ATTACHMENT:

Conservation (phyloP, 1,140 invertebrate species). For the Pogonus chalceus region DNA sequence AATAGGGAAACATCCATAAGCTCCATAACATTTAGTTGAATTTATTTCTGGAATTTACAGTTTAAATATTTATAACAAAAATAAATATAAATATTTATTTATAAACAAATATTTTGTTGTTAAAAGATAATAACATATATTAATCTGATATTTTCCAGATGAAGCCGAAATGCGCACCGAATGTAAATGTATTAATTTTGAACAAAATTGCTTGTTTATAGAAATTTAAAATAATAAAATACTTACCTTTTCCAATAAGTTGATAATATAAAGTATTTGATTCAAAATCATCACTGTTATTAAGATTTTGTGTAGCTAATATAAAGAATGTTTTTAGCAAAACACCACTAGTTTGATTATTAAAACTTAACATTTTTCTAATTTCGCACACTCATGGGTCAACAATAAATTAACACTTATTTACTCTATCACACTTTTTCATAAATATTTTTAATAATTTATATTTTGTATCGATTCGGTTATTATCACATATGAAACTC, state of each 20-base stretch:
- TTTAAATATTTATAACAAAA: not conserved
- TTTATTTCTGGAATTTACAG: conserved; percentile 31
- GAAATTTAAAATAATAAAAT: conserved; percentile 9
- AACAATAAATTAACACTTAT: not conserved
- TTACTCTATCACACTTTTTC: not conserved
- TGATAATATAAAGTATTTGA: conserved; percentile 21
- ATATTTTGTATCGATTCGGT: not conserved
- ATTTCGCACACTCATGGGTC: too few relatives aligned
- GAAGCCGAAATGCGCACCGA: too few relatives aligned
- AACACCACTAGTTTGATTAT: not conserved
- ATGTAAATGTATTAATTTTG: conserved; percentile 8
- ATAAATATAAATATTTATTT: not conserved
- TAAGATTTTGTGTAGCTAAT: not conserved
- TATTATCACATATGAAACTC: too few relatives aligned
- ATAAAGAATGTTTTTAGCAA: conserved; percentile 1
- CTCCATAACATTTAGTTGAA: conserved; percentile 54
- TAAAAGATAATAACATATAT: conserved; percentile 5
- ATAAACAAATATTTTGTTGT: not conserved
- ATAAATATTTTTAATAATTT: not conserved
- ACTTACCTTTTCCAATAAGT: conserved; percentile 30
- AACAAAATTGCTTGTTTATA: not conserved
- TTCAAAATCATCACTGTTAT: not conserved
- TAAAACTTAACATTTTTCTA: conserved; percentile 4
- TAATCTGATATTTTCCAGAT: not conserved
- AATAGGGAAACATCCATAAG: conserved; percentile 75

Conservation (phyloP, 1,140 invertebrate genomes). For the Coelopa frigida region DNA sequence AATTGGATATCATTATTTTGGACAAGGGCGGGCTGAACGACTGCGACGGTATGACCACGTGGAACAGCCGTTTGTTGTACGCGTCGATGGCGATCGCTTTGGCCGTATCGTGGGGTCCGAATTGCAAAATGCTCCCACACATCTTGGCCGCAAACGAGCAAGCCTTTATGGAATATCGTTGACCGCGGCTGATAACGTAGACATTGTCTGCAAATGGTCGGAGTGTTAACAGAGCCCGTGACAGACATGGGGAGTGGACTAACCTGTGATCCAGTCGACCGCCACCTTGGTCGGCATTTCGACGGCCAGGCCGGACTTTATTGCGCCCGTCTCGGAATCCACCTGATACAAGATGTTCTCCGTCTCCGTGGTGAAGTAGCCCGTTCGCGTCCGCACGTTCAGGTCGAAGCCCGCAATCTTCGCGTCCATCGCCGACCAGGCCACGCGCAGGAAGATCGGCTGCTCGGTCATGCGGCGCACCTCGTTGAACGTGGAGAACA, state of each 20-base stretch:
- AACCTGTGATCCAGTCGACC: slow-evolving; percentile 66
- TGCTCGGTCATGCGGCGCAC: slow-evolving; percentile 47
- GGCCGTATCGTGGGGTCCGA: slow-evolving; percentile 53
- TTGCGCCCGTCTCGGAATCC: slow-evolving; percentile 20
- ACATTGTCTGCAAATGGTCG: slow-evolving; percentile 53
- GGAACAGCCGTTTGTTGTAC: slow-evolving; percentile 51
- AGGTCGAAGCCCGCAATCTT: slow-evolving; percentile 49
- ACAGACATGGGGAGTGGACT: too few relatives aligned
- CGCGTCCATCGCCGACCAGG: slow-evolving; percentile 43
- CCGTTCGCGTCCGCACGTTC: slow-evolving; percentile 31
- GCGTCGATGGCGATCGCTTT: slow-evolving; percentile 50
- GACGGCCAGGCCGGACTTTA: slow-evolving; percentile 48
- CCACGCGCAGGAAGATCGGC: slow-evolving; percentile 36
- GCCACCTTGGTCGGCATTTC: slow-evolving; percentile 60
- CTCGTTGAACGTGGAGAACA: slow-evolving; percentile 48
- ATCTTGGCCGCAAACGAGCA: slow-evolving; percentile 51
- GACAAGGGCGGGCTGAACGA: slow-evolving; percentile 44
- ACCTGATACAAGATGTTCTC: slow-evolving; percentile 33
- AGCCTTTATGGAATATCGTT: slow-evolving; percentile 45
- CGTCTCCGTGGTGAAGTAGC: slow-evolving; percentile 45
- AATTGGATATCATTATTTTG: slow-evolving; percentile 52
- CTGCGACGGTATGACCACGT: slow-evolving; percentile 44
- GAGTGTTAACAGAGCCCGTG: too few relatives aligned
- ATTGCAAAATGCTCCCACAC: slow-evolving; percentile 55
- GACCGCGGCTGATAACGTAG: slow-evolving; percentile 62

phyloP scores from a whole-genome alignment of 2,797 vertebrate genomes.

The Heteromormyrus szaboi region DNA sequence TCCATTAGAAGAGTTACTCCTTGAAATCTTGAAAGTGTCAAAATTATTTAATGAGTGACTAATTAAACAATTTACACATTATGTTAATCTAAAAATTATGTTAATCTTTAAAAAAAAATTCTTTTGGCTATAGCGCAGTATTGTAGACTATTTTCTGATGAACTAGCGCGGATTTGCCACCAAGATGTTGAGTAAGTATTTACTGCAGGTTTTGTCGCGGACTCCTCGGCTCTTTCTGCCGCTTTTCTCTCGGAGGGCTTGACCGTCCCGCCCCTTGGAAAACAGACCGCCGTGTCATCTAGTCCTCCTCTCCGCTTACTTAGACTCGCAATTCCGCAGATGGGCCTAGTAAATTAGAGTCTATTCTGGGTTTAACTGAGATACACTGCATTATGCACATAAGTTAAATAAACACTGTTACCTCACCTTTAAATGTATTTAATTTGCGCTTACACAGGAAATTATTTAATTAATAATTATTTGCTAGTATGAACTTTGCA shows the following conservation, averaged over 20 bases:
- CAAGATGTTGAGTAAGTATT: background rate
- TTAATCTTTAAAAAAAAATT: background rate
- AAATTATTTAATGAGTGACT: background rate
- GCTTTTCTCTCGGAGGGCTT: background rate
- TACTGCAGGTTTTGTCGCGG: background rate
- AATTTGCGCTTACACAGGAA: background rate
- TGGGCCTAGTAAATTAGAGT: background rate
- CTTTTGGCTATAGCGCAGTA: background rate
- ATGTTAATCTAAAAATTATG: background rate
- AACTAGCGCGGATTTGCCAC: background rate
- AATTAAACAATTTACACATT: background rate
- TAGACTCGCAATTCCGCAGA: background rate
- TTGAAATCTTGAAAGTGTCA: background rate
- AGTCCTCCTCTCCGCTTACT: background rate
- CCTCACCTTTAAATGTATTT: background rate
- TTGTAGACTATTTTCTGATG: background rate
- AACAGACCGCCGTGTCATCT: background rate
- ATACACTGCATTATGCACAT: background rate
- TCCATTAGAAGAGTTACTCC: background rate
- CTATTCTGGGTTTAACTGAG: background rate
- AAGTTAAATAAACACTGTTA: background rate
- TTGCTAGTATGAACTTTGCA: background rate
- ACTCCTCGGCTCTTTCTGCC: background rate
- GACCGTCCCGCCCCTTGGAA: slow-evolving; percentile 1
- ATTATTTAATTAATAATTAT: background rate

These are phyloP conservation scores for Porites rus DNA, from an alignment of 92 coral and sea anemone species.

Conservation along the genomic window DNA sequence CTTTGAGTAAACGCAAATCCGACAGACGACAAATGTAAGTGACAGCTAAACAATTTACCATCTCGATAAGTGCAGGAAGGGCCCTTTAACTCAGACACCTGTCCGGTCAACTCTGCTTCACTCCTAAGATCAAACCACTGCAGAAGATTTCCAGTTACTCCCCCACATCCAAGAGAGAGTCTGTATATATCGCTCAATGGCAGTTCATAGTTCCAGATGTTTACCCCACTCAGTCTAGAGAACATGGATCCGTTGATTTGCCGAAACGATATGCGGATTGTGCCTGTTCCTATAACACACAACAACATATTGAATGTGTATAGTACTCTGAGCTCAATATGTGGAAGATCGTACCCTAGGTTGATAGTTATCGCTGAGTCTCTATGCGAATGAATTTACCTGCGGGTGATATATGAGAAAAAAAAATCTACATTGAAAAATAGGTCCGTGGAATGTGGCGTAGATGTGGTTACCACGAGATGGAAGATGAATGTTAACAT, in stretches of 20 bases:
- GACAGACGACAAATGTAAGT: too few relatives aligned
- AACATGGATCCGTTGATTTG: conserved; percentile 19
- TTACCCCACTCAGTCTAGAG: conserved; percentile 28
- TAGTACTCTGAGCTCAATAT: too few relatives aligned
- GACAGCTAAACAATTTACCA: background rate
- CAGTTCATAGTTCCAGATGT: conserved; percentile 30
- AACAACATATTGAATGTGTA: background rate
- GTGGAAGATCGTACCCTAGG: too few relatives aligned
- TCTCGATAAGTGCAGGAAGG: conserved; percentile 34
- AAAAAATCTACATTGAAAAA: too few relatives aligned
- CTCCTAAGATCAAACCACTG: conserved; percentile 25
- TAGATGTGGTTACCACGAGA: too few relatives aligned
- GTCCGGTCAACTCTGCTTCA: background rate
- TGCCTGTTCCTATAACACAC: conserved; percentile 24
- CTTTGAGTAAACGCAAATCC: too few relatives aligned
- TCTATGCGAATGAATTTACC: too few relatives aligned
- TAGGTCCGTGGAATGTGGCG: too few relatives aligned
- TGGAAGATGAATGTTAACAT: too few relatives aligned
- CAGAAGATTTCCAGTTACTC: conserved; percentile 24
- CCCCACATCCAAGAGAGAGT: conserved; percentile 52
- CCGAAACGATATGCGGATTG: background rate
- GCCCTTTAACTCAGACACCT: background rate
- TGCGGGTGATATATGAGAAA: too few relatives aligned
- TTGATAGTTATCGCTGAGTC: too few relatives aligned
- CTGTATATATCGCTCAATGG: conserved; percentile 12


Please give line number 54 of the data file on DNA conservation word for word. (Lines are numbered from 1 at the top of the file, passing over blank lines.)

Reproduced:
The Heteromormyrus szaboi region DNA sequence TCCATTAGAAGAGTTACTCCTTGAAATCTTGAAAGTGTCAAAATTATTTAATGAGTGACTAATTAAACAATTTACACATTATGTTAATCTAAAAATTATGTTAATCTTTAAAAAAAAATTCTTTTGGCTATAGCGCAGTATTGTAGACTATTTTCTGATGAACTAGCGCGGATTTGCCACCAAGATGTTGAGTAAGTATTTACTGCAGGTTTTGTCGCGGACTCCTCGGCTCTTTCTGCCGCTTTTCTCTCGGAGGGCTTGACCGTCCCGCCCCTTGGAAAACAGACCGCCGTGTCATCTAGTCCTCCTCTCCGCTTACTTAGACTCGCAATTCCGCAGATGGGCCTAGTAAATTAGAGTCTATTCTGGGTTTAACTGAGATACACTGCATTATGCACATAAGTTAAATAAACACTGTTACCTCACCTTTAAATGTATTTAATTTGCGCTTACACAGGAAATTATTTAATTAATAATTATTTGCTAGTATGAACTTTGCA shows the following conservation, averaged over 20 bases: